Then, at home, I made marinara which proceeded to find every piece of clothing I was wearing. That was followed by an attempt at a berry smoothie, made with frozen strawberries, blueberries and raspberries. A smoothie that was so thick and frozen it “poured” like a blender full of half-solid mud. The splash from that minor accident found the clothes that the marinara missed. But, before I could try to stop those stains from setting, I had to hurry and nail up some boards from the fence because my dog had tried to chase a squirrel through the rickety, old thing. Oh, and speaking of dogs, Hilda found something dead and nasty to roll in, after having had a bath Sunday. Now, even though I live far enough away from the city that I pass cows on the way to work, they’re still not in my backyard. Nor am I so close to the projects that she should have found a diaper in the backyard, so what she rolled in, I’m not sure, but, at least now, you have some idea what I was smelling while I tried to get it off her. Again.
(As an aside, I should note that Monday evening, while I was actually having fun installing a blog for a fellow blogger plagued by comment spam, I saw a gecko that was about the size of my pinky scurry across the floor. An hour later, I saw a cockroach by the back door that was at least twice the size of pinky. Who lost the bet with God that allowed roaches twice the size of their natural predator?)

Tuesday, was more of the same, but spiced with visits from phone switch vendors trying to sell me things that I’ve been told I can’t buy. Instead, I have to explain, carefully, to these people that I have two choices for phone switches because a mysterious, invisible “consultant” of some kind, who I’ve never met or talked with, has convinced someone who matters in my company that those are the only two choices that matter. Oh, and the guys in the shop who’ve been waiting on that cable since last week asked about it. And the director of sales needs a photo editor for the Mac he doesn’t want to use, so he can resize pictures to send to clients. And, the engineering department has rehired a former employee, so I need to shuffle people around to get to a computer that has to be totally reconfigured by Monday. (Which is actually an improvement, since I normally get an hour or two’s notice before the guy starts.) And, a giant monitor went out and needed to be replaced. And I have to spec out PCs and a new server, which I’ll have to go install, for that Bellechasse office. And… I’m sorry, something shiny passed by my screen. Where was I?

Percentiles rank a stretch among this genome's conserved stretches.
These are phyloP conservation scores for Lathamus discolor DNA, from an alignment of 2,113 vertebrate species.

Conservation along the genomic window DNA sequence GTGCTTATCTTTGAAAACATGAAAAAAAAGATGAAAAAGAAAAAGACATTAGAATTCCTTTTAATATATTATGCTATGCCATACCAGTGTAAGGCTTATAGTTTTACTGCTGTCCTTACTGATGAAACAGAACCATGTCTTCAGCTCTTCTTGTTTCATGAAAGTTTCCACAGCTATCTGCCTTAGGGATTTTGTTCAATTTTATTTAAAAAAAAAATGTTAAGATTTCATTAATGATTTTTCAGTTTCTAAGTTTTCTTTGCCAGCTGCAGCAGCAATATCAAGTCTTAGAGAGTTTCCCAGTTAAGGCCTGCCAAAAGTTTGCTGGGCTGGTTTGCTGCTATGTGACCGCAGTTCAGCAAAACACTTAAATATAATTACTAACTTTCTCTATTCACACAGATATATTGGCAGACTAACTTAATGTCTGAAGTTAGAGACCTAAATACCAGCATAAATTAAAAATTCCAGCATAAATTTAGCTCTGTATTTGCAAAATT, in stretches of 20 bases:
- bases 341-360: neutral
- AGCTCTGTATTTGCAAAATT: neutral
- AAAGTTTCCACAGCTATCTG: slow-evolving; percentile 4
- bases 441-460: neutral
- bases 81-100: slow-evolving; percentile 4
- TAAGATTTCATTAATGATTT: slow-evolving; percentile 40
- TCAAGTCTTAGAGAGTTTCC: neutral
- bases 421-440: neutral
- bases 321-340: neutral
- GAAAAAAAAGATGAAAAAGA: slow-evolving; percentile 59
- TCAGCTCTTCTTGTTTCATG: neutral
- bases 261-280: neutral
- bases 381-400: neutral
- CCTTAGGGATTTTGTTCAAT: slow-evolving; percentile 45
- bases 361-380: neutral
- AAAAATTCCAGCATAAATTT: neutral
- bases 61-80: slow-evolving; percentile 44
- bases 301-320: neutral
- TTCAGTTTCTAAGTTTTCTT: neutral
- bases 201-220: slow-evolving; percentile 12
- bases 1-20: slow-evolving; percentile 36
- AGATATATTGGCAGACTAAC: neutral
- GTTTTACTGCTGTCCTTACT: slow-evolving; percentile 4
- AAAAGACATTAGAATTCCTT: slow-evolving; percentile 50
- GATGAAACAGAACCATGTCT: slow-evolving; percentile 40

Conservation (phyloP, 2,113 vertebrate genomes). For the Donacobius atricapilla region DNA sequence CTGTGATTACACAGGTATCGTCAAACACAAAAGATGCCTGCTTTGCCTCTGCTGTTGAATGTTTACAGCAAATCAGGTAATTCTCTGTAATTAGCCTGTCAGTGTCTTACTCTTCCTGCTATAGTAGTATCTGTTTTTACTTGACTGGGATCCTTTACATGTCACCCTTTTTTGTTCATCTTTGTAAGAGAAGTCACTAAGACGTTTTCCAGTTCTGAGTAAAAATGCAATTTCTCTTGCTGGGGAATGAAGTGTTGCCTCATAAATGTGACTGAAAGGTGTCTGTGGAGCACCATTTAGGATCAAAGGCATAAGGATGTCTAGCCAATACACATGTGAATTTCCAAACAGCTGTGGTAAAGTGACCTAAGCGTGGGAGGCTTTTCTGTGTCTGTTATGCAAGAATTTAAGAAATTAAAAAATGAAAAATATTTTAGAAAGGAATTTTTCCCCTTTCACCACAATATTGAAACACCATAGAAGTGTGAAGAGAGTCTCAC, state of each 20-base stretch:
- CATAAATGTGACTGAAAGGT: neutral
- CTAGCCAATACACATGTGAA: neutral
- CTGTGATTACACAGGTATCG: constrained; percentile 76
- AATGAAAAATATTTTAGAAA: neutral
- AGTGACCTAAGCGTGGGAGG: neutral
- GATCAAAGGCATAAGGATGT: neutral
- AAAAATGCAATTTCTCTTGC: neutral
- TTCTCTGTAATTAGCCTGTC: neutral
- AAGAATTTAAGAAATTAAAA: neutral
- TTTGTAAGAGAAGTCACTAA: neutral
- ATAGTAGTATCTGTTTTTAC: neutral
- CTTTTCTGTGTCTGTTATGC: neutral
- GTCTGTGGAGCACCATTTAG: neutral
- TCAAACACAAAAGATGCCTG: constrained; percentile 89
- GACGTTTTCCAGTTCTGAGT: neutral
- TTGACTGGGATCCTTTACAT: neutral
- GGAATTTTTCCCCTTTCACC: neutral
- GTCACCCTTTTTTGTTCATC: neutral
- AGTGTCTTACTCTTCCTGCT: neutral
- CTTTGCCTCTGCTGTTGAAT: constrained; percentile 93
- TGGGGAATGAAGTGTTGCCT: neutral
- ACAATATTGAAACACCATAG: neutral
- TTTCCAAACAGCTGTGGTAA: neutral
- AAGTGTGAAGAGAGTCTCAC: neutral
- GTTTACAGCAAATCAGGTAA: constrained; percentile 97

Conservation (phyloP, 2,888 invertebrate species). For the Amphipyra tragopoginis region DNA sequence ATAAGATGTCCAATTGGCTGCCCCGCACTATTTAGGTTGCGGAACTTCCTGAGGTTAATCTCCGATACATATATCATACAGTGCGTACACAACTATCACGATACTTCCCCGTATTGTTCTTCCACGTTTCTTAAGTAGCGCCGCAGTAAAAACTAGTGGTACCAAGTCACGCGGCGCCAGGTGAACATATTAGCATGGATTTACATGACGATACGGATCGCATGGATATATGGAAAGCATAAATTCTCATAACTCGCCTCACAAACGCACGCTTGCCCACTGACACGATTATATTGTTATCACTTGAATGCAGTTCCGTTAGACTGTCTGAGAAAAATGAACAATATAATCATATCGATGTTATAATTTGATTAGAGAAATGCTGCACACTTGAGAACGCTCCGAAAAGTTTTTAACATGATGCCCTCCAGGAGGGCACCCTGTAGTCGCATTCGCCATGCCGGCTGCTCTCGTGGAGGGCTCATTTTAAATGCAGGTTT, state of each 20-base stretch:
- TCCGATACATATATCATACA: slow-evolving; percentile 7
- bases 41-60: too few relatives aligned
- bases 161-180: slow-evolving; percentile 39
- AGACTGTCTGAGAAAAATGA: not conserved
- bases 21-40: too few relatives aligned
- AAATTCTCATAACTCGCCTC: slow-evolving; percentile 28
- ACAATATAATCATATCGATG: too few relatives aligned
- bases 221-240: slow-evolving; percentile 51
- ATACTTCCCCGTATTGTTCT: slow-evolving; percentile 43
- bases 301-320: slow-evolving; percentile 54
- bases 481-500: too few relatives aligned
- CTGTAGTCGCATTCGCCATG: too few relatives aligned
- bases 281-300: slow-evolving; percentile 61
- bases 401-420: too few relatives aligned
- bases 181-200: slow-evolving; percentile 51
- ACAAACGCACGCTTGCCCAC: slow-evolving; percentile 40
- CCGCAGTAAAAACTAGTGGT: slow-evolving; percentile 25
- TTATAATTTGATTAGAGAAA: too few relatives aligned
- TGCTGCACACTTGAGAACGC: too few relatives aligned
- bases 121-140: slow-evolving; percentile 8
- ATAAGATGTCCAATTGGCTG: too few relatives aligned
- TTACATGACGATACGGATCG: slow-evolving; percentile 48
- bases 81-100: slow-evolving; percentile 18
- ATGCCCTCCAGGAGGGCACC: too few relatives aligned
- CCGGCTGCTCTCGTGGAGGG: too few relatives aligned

Oh, right, I should be planning for … Something. Shouldn’t I? Shouldn’t I be planning projects? Planning to improve their IT infrastructure? Something? Who knows. And, what’s more, I don’t have time to worry about it because about the time I have more than two minutes to string together, something else will distract me.
Well, at least they’re still paying me!
But, on the upside, tomorrow night I go in for my last therapy appointment. My head-shrink has pronounced me well. Or, at least, well enough to be turned loose without a keeper, which is all anyone can really hope for, right?

Well, now, if you’ll pardon me, it’s time to head off to work, so I need to put my cup and mouth guard in before I pull on my stain-resistant body armor.
You know, it really didn’t seem like such a big, impossible dream when I got into this business. Ah, well, maybe next year.


Printer Sushi

Filed under: Art,Fun — Posted by the Network Geek during the Hour of the Hare which is in the early morning or 7:03 am for you boring, normal people.
The moon is Waxing Crescent

Oy, more sushi?